After business success, a search for basic skills

Literacy eluded Anthony Felder, not accomplishments

March 26, 2002|By Liz Bowie | Liz Bowie,SUN STAFF

When Anthony Felder's turn at the microphone came, he sat down at a long table facing nine members of the Baltimore school board and its chief executive officer.

"First of all, I am shy. This is my first time speaking," he said. "I am a 35-year-old black male. I own my own business and I have five employees. I went to Baltimore City public schools for 12 years. I graduated in '85. I got a diploma and transcript and hold an average of 75, but to this date, I cannot read or write."

The room, full of dozens of people who had come for the regularly scheduled public school board meeting, went unusually silent.

Felder continued to talk, saying he wanted to change his life. "So I am here today to try to get the help. Someone tell me, what can I do?"

Felder had kept his secret close to his heart since high school, sharing it only with those he needed to help him navigate life - his mother, a business partner, his ex-wife. Even his 11-year-old daughter didn't know he couldn't read and write.

But in January, tired of hiding his problem, he decided it was time to get help.

Felder's story is remarkable - not just because he was able to graduate with a diploma - but because he refused to let his failure to learn to read and write stall his life.

Besides being president of the Custom Spot, an East Baltimore shop that does custom work on cars - installing stereo systems, televisions and other extras - Felder has a second job operating heavy equipment for a state roads contractor.

And he moves among circles of well-educated people. His relatives include public school teachers, and his girlfriend is a Morgan State University graduate and social worker.

Felder's hands are what has saved him. He can do anything from plumbing to carpentry to car work, and that gave him self-confidence and an income. "I can't spell Cadillac, but I know what to do to make it work," he said.

From fourth grade on, Felder remembers being assigned to special education classes at the many different elementary schools he attended. Finally, at Northern High School, he was integrated into some regular classes. And, remarkably, he didn't want to drop out, like so many of his classmates did.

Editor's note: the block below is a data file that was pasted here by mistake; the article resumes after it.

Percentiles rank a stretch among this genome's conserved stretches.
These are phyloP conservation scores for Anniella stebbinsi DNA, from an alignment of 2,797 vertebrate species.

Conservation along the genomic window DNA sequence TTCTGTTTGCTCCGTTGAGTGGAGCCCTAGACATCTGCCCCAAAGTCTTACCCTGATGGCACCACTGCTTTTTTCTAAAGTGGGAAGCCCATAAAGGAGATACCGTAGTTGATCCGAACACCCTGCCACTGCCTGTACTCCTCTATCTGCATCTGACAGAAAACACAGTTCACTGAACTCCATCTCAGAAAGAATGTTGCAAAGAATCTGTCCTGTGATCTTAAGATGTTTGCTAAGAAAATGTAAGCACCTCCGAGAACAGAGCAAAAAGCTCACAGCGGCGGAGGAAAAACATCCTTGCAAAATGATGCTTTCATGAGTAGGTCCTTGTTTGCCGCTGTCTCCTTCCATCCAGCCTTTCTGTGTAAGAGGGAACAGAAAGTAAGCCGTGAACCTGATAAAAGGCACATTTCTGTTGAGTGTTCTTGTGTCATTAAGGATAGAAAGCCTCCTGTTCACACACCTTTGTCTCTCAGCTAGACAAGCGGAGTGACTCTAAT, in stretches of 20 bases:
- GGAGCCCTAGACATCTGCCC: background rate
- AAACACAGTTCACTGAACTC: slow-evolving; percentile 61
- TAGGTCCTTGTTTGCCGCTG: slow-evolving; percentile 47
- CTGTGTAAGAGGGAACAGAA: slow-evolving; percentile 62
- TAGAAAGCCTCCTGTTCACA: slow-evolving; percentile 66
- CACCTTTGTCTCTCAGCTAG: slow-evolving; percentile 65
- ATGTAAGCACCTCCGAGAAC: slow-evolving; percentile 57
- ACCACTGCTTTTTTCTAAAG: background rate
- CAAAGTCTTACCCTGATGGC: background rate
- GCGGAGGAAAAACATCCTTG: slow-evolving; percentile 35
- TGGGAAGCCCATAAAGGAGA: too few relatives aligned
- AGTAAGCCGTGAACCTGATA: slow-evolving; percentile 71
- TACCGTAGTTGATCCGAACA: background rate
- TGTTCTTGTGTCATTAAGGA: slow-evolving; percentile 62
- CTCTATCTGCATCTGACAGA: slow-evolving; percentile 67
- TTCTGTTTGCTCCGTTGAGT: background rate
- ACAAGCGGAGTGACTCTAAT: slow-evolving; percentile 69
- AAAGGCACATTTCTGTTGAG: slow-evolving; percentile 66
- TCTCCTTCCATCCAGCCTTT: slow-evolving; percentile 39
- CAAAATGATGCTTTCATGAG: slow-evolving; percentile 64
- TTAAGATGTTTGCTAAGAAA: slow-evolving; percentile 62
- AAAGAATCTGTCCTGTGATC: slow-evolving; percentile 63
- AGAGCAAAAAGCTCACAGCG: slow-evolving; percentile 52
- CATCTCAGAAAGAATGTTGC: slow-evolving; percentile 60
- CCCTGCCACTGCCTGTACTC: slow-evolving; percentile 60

"My mother made us go to school," said Felder, who was popular and athletic. "School was fun. I loved women."

Felder, who lives in Randallstown, blames the school system for his problems, saying he shouldn't have been passed year after year when he clearly wasn't able to do the work.

Although his aunts and sisters tutored him at home, no teacher ever took him aside to try to give him extra help, he said, or to suggest he was far behind his peers. He never got below a 60 in any subject, he said.

Instead, he went to his high school reading teacher and asked her to call on him to read as much as possible. The more practice, the better, he thought.

Sitting recently in the office of the Custom Spot, the shop he started with a business partner nine months ago, Felder read a letter from an insurance company haltingly, stumbling over any word that is above a second- or third-grade level.

Like a person learning a foreign language, he tried to decipher meaning without understanding key words.

Writing is much harder for him. For a recent bank transaction he knew he would have to write the word fifteen. He couldn't spell it, so he had a friend write it in his checkbook because he didn't want the teller to know he couldn't spell.

He had to use the word dollar, too, but that wasn't a problem, he said, because he knew he would be able to copy it from a dollar bill.

Over the years he has developed lots of ways to cope. He carries pieces of paper he calls his cheat list in his wallet. They are his life lines, his mother's address and phone number, the names of friends and important contacts and their addresses.

He hires an accountant to do his taxes, and his business was started with a partner who is literate and who handles the customers and writes down the orders in the front of the shop.

But then he began dating Pamela M. Boone, a social worker, who took him to a New Year's Eve party where he overheard teachers talking about how they don't even try to teach their special education students. A rush of angry memories flooded back and he had to leave the table, but he whispered to Boone that he had a secret to tell her before the end of the night.

"He proceeded to tell me that he graduated from Northern High School, but he's not able to read in the manner in which he should," Boone said. "He backed it up by saying, I can understand if you don't want to continue our relationship."

But Boone said her mind was racing through all his accomplishments, trying to figure out how he had managed over the years. "I just found it to be so remarkable," she said.

Boone wasn't willing to give up on the relationship at all. "So my stand to him was `Look, I am not going to become an enabler of your limitations. We have a situation here that has been going on for years. It is time that it needs to be dealt with.'"

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